James Herbert's 15th novel continues the high standard of Haunted, albeit in a completely different style. The cover copy probably overstates the case - "You'll Be Afraid to Laugh" runs the tagline - as Creed is by no means an outright comedy, but it does have it's rotting tongue in cheek on more than one occasion. This isn't quite the knowing post-modernism of Wes Craven's Scream, but it certainly comes close on occasion. What makes the book a success is that these flashes of blackest humour derive from the voice of the main character - Joe Creed - a cynical member of the despised tabloid paparazzi, a slob whose only real interest is himself, and with no belief in anything supernatural. Just watching Creed struggle through his career is entertaining enough, and the fact that he isn't some flawless hero makes his reactions to the supernatural more believable. Add in an unwanted child dumped on him by his estranged wife and his delicate balancing of doing the right thing and earning money makes for some great drama. While there are moments of black comedy however, Creed for the most part works as a successful horror novel, in fact this novel contains some of Herbert's most chilling material, with Creed being harassed by a bizarre nocturnal visitor and doubting his own sanity. If there is a criticism here then the ending feels a little rushed, but with it's winning combination of chills, black humour, and an intriguing lead character Creed is never less than entertaining reading, and one of Herbert's best books.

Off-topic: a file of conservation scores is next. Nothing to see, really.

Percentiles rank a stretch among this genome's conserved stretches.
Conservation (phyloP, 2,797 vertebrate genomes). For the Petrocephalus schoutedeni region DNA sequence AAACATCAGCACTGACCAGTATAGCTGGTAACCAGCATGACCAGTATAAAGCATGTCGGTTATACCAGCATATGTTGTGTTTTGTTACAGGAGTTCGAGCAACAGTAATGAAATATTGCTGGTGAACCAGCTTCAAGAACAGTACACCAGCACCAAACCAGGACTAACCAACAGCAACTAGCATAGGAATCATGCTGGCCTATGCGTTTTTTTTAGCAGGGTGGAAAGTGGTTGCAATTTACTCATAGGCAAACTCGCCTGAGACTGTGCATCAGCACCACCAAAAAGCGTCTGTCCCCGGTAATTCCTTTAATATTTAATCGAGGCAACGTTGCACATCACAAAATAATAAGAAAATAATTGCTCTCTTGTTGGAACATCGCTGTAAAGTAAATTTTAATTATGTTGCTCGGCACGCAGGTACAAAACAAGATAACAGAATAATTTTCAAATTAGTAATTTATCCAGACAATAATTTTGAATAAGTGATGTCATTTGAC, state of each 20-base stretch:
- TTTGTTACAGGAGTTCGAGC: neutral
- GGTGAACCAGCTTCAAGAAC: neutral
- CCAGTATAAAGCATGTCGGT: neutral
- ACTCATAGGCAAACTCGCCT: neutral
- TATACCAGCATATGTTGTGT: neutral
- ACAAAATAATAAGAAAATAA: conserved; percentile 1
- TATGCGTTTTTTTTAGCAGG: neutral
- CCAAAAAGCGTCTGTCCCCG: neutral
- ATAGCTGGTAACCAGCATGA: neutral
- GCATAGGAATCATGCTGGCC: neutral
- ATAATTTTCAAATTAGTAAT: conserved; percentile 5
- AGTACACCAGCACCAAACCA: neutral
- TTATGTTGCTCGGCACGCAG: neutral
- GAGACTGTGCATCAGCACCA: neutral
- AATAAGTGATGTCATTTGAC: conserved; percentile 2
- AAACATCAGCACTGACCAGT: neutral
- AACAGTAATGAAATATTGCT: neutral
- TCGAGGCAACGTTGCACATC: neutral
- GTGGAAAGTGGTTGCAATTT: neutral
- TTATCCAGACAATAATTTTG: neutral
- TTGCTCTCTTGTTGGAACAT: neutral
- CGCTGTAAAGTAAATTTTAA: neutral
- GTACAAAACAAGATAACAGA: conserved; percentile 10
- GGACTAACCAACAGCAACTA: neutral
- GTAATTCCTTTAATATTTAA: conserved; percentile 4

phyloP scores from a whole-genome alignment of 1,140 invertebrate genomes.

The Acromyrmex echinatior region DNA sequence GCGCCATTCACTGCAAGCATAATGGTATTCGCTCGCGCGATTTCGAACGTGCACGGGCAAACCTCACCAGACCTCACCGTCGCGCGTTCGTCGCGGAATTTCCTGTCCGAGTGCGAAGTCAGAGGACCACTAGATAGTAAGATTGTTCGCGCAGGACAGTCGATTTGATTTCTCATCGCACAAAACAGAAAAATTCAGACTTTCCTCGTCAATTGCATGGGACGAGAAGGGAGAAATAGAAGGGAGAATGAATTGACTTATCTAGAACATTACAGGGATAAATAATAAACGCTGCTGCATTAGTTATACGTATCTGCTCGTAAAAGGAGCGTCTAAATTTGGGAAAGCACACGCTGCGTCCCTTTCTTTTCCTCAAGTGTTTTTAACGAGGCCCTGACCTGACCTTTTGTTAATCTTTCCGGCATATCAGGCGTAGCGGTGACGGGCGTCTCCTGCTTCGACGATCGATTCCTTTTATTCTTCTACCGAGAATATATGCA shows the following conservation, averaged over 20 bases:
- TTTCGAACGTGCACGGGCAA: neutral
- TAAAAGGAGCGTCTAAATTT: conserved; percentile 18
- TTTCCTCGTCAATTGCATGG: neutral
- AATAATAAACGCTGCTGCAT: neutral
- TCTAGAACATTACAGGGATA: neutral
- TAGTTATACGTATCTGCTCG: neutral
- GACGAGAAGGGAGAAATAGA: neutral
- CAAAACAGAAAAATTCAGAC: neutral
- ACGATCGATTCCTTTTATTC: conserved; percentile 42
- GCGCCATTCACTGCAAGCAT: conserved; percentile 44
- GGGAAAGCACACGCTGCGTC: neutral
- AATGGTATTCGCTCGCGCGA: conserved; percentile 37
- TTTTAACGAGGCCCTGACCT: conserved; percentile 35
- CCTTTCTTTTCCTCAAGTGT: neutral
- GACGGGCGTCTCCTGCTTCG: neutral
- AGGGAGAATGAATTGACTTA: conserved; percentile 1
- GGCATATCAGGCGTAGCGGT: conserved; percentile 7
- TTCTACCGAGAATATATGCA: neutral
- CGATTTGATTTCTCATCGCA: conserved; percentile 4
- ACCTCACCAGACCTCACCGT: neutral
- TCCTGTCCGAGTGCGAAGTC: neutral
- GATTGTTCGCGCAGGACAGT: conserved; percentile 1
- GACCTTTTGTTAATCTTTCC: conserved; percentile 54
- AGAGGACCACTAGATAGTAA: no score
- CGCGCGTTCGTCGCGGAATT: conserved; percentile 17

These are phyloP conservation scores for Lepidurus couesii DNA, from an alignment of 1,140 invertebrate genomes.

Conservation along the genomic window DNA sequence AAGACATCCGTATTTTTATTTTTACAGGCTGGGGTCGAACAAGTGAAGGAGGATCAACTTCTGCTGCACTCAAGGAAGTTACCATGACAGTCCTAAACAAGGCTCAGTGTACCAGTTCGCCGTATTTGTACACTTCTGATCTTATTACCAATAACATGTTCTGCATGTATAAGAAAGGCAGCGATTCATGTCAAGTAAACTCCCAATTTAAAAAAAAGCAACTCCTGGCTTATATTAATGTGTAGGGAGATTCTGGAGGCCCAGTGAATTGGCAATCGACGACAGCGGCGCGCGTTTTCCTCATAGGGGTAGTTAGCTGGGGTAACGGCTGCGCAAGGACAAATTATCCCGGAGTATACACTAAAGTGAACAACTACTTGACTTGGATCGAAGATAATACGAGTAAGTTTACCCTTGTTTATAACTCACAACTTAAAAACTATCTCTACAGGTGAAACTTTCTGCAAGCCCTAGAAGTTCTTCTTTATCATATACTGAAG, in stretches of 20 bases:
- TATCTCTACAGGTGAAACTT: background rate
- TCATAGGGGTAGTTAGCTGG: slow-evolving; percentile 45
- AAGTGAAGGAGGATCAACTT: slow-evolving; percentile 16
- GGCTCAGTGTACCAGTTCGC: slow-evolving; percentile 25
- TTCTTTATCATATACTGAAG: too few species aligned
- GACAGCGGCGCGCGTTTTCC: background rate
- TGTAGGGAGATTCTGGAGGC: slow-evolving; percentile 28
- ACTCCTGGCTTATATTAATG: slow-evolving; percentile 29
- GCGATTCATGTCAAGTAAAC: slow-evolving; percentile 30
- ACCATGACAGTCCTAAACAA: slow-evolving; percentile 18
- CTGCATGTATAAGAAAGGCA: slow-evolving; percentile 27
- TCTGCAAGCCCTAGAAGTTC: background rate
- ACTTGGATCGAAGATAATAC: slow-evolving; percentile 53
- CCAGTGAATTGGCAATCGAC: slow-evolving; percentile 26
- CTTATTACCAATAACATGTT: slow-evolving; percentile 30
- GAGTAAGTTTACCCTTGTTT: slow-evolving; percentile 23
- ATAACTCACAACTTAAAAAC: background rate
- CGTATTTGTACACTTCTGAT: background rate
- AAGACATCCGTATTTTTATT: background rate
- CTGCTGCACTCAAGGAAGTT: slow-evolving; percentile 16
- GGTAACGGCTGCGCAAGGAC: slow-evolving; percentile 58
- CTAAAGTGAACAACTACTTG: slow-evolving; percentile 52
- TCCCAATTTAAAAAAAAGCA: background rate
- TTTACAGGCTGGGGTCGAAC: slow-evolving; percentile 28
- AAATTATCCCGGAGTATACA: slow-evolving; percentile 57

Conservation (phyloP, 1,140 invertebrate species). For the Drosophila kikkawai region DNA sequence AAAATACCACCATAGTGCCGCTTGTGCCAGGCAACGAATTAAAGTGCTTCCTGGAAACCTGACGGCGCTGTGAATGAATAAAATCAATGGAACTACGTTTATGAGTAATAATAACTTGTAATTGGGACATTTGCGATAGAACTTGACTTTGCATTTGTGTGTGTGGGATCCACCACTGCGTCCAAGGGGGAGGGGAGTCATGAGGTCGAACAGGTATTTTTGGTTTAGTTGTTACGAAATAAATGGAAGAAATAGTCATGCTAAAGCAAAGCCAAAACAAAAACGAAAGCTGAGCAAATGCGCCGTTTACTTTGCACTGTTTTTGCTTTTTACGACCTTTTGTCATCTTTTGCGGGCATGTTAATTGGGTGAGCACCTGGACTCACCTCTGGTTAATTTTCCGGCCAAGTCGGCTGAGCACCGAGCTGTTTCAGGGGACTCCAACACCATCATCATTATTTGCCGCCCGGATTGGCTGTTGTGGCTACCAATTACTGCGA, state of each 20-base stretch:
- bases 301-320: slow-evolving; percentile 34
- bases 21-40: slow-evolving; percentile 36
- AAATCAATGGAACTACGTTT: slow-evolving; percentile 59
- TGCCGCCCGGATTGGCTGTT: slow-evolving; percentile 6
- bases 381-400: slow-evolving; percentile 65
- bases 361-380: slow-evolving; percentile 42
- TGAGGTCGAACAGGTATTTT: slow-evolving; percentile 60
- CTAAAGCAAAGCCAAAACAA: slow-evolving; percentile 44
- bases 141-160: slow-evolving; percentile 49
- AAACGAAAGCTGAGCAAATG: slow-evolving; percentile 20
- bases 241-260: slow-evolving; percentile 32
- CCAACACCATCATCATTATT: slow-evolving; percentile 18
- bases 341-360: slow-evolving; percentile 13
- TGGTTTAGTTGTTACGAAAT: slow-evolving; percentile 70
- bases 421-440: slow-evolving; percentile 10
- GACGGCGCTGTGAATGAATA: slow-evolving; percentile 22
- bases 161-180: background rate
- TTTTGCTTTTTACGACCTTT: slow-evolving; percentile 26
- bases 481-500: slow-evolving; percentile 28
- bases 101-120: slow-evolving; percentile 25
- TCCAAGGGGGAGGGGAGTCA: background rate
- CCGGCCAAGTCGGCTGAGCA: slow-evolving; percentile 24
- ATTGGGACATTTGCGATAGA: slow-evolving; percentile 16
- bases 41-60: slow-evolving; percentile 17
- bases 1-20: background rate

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7 of 7 people found the following review helpful
5.0 out of 5 stars Classic Herbert Greatness, 10 Sep 2001
By A Customer
This review is from: Creed (Paperback)
I thought that this was a thrilling read. The main character is your classic anti-hero. Most of the characters aren't cyphers and are complex, adding to the story. Also most of the characters aren't good or bad like in other Herbert novels making you want to find out what happens in the end. The ending is original and I didn't see it coming! Herbert has excelled again.
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9 of 10 people found the following review helpful
4.0 out of 5 stars A book full of twists it'll leave your mind boggled, 10 May 2002
By A Customer
This review is from: Creed (Hardcover)
Creed is a book that you can't put down, it's amazingly well written and its very hard to second guess the plot. In fact it keeps twisting and turning so much that you really feel as lost and overwhelmed as the central character. Drawing heavily of pagan myth, demon lore and with leanings towards both Lovecraft and Barker, it's no mere horror/monster story. Well worth adding to your collection!